1993 honda accord clutch and front seal replacement


#1

I just had the front seals replaced in my 93 accord standard shift wagon. After about 4 days the clutch started feeling “soft” and now it’s almost down to the floor in order to engage it. I wonder if this has anything to do with the seal replacement? Would appreciate any thoughts on this.
Many thanks.
carkat


#2

No. You have a bad master or slave clutch cylinders.


#3

Ok thanks, do you know if that is horribly expensive or have a ball park on it.
Many thanks.
carkat


#4

ps the car only has 70 K on it, this seems low for the master and slave cylinder to fail, no?


#5

The car is 21 years old. In this case, cylinder failure does not have much to do with wear. Rubber parts degrade with age just as much. Anything made of rubber is suspect on your low mileage car.


#6

Thanks, very much. I appreciate you taking the time to post and share your insights.


#7

I speak from experience. My current car is an '88 Supra. I’m constantly on the vigil for a hose or seal that I may have missed over the years. I had two coolant hoses on the back side of the engine pop leaks within weeks of each other. I decidd to change them all out after that. Another thing to worry about.


#8

Arghh, thanks I think.
It’s in the shop today I will alert them to that issue.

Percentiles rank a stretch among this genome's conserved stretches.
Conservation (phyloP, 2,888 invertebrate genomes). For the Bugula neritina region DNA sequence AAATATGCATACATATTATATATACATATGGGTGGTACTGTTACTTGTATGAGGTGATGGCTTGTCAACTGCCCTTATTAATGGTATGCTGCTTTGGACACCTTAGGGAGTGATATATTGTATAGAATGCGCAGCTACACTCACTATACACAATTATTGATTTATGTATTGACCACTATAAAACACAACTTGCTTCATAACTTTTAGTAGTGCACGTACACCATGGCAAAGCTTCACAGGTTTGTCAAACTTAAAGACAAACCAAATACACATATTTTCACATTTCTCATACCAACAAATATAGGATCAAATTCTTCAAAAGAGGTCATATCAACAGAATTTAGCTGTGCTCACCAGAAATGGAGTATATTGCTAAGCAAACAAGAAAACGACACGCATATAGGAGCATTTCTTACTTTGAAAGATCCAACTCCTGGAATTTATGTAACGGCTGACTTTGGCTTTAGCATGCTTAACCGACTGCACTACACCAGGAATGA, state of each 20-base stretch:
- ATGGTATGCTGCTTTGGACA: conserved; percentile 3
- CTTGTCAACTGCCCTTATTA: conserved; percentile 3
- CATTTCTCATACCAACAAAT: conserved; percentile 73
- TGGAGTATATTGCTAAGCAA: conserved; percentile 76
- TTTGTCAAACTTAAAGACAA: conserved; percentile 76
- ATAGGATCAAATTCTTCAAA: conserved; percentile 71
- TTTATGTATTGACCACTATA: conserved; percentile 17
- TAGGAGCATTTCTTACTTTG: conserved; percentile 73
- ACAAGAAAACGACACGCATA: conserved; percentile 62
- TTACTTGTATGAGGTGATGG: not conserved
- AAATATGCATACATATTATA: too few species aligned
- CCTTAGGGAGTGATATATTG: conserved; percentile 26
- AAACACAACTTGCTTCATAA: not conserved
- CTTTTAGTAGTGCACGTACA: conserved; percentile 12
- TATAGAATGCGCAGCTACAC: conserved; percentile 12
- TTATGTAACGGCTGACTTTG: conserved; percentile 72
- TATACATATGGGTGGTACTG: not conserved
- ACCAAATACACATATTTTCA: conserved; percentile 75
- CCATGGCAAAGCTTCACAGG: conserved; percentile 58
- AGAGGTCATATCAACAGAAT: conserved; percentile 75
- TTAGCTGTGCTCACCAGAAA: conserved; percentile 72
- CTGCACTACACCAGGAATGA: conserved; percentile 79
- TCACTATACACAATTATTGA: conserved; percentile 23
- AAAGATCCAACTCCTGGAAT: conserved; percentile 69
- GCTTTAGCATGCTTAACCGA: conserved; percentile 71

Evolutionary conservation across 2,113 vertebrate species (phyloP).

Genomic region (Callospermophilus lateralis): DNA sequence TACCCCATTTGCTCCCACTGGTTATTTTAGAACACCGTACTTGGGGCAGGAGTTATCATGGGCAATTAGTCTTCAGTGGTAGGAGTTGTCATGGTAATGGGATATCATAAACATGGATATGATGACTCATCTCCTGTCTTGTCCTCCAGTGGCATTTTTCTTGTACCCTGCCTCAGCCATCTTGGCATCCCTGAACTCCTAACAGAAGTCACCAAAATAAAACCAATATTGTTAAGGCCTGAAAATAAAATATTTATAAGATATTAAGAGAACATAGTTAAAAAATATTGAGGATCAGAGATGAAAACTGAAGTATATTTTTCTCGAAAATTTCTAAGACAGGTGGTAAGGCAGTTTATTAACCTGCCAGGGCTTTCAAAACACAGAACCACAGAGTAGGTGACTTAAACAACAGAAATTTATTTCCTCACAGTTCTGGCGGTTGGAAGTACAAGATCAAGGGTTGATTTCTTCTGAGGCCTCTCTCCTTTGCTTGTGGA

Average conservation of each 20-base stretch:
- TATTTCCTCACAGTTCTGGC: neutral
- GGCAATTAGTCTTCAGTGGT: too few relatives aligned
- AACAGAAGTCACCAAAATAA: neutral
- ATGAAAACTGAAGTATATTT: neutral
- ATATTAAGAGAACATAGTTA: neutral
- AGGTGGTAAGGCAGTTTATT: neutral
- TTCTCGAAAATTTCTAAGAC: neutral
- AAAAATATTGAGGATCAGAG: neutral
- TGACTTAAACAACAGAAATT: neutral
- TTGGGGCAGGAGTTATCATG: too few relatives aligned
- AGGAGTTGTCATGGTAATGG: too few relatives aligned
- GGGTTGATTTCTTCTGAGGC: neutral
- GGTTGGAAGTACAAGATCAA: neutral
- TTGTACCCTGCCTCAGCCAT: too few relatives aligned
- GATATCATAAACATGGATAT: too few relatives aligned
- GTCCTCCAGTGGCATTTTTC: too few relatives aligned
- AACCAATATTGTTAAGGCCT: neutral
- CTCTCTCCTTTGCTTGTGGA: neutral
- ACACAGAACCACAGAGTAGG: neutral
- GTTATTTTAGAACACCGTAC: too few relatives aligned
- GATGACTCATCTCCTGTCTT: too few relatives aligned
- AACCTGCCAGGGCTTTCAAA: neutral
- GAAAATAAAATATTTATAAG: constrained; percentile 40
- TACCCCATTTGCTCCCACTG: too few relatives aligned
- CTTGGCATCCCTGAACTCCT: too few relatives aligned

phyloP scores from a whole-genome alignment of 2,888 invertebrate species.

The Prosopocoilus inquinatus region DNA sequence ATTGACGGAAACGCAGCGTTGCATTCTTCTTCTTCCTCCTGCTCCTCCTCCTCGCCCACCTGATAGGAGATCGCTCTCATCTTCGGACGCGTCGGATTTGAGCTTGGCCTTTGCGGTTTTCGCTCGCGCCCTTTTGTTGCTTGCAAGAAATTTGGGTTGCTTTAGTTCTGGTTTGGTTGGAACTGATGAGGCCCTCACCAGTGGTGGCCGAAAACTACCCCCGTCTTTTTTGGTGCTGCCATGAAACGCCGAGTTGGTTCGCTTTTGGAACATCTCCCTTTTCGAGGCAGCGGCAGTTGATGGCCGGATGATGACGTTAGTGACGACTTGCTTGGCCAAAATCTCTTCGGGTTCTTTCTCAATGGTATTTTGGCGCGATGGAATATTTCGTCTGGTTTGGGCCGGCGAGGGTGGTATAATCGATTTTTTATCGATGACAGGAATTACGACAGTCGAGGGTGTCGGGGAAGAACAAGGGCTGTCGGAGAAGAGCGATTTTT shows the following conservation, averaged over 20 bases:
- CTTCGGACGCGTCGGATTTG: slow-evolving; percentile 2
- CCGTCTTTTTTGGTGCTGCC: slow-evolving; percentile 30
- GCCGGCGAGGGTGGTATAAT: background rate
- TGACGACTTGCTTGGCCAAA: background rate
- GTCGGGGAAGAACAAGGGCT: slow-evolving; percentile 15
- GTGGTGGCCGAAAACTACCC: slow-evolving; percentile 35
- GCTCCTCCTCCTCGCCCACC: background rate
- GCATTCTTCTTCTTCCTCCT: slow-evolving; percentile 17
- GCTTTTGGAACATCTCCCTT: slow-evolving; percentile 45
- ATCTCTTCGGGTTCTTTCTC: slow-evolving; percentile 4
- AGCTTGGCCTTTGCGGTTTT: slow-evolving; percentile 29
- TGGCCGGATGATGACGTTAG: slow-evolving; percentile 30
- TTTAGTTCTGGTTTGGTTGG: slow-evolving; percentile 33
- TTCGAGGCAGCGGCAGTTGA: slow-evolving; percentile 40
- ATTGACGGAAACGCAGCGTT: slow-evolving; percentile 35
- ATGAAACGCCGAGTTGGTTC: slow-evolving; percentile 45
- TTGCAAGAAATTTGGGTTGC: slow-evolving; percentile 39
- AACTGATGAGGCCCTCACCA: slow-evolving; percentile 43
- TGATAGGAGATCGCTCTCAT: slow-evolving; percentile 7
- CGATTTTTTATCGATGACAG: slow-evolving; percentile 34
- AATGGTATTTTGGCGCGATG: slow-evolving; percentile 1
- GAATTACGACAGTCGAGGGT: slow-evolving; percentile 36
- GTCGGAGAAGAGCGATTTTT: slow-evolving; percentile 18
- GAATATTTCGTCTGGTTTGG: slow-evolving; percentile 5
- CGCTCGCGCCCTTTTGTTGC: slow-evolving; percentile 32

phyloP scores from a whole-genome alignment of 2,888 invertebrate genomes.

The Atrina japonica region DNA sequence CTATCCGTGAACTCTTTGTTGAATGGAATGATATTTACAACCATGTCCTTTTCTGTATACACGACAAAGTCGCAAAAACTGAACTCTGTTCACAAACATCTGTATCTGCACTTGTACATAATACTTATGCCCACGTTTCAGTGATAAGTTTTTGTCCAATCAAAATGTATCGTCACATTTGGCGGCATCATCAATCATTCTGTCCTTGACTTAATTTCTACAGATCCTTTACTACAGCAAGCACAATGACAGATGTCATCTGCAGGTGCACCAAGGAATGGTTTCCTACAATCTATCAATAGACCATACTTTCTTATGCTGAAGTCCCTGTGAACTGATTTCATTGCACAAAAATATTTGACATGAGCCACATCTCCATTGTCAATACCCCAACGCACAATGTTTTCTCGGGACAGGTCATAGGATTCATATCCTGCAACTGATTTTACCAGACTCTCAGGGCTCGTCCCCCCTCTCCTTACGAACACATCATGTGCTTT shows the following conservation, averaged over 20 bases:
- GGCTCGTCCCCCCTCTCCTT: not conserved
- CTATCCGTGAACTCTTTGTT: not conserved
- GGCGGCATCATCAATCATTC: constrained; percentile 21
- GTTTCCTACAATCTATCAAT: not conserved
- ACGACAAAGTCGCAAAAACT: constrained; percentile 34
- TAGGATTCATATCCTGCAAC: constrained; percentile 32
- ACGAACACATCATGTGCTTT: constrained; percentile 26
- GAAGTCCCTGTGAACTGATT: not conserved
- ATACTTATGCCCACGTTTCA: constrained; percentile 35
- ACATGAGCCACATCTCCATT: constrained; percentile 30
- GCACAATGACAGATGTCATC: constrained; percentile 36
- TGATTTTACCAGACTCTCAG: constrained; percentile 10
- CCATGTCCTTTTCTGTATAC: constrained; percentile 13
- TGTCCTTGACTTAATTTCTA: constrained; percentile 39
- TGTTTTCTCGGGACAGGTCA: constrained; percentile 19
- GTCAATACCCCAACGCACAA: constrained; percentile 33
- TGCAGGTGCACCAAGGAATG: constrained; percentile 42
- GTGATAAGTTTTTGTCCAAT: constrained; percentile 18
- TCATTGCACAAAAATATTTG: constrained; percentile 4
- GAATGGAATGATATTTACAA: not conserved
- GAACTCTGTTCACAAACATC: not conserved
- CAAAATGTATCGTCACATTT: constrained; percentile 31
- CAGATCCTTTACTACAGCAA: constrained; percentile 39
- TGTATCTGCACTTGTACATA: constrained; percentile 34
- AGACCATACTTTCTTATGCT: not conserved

Many thanks for responding


#9

I doubt the two are related, on a car that age things can start happening.

Low miles would actually be an indicator to me of more clutch system wear than high miles. You’ll probably operate the clutch 20 times in a 5 mile city drive to work. But get on the highway and you can go 50-100 miles without touching the pedal.


#10

Yes, it’s been a great car and I have taken good care of it but there’s no garage so it’s out in the weather and it is old enough to drink. Might be time to part. I just hope I can hold on to it for another year.
Thanks


#11

My early 90’s Corolla had the clutch master cylinder fail at about 80 k. The replacement failed at about 200K. So 70K on a car of that vintage isn’t out of line.

I’m not sure what a mechanic would charge, but the parts cost to replace my Corolla’s clutch master cylinder was around $40 as I recall. The access is very tight to remove and install it, so I had to buy a special tool which cost $20. And it took about 3 hours. That’s me, a driveway DIY’er. An actual mechanic could do the job in about an hour, hour and half at most, I expect.

So if he charged $100 per hour and it took him 1.5 hours, that’s $150 in labor, and say $50 in parts. So $200 would be my estimate if the problem is just the clutch master cylinder.


#12

Thanks, George. I got it fixed yesterday and it was $400.00. They noticed that the oil pan was leaking and want $230 for that as well as the front axle boot starting to crack $205.00 for that. I don’t know. It’s low mileage but if it’s going to start costing $1200.00 a year to fix it might be time to hang it up. I can’t do the work myself.


#13

$1200 a year is $100 a month. That is still cheap transportation.


#14